We have four blogs on our site, each with its own focus:
How to Talk so an Alcoholic Will Listen (Families) is a question-and-answer format blog that provides help for families struggling with an addiction problem.
How to Talk so an Alcoholic Will Listen (Clinicians) is a question-and answer format blog serving as a discussion forum for treatment clinicians & recovery pros.
Tips for Treatment Programs is a question-and-answer format blog that gives practical tips for people who want to run excellent treatment & recovery programs.
Thinking About Addiction is a more traditional “sharing our thoughts” blog that responds to news, information, and whatever’s happening for us right now. It’s too long a title to call it “Thinking About Addiction, Treatment, and Recovery” but that’s a better description.
Here’s a feed of all the posts to all of our blogs:
Nurses and doctors experience the same feelings about homeless alcoholics they see in the ER every Saturday night.
The larger issue is that most drug pricing is still market-driven, or as my endocrinologist puts it, “they charge whatever they can get away with charging.”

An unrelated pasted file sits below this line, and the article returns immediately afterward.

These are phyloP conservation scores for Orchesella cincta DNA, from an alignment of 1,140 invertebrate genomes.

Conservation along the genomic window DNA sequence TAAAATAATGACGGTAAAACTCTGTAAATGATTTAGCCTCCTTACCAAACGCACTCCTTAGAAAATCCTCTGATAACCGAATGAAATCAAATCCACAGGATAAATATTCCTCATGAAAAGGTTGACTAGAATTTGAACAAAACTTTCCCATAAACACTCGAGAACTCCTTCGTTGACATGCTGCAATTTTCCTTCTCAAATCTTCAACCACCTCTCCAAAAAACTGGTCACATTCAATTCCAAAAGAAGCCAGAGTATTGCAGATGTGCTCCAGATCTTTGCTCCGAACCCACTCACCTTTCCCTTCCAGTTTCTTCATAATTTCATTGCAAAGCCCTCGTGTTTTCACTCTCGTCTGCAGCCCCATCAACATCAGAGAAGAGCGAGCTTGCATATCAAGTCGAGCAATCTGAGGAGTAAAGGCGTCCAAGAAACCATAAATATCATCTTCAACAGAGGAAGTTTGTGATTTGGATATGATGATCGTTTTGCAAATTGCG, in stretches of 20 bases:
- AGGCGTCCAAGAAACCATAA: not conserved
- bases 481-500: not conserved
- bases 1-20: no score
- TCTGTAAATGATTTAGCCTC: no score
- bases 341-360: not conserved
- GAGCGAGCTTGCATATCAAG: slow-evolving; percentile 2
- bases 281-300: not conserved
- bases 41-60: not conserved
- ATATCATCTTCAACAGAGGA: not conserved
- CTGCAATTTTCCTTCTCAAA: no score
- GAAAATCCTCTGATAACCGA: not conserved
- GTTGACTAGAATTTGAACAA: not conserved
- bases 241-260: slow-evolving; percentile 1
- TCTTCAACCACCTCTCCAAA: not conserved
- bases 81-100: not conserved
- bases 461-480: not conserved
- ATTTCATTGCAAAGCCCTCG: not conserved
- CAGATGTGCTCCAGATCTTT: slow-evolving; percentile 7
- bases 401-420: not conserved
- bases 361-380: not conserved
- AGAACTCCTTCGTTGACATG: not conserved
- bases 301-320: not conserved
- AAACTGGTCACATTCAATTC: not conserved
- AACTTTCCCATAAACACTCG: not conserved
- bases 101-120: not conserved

So if… the real problem at this late stage isn’t the lack of a plan but the absence of motivation to implement it– then what’s in the way?
He compares the patients he treats, who are often homeless, to “outcasts” and ‘lepers”, who have been “derided, despised, and marginalized.”
There’s no blood test, no scan to aid diagnosis. Knowing intellectually that one in ten will succumb is very little help; it has no practical value in terms of predicting an individual outcome.
I fear they’re regular Americans, like some of us, except for their twisted attitudes and beliefs about addiction.
That’s why I’d welcome more research into the tapering process, with an eye to improving success rates.
Of course with additional treatment responsibilities, a counselor couldn’t be expected to manage a caseload of up to 75.
Then word hits the street of a new product that can make you feel almost like your first time… No wonder they come running. And some never wake up.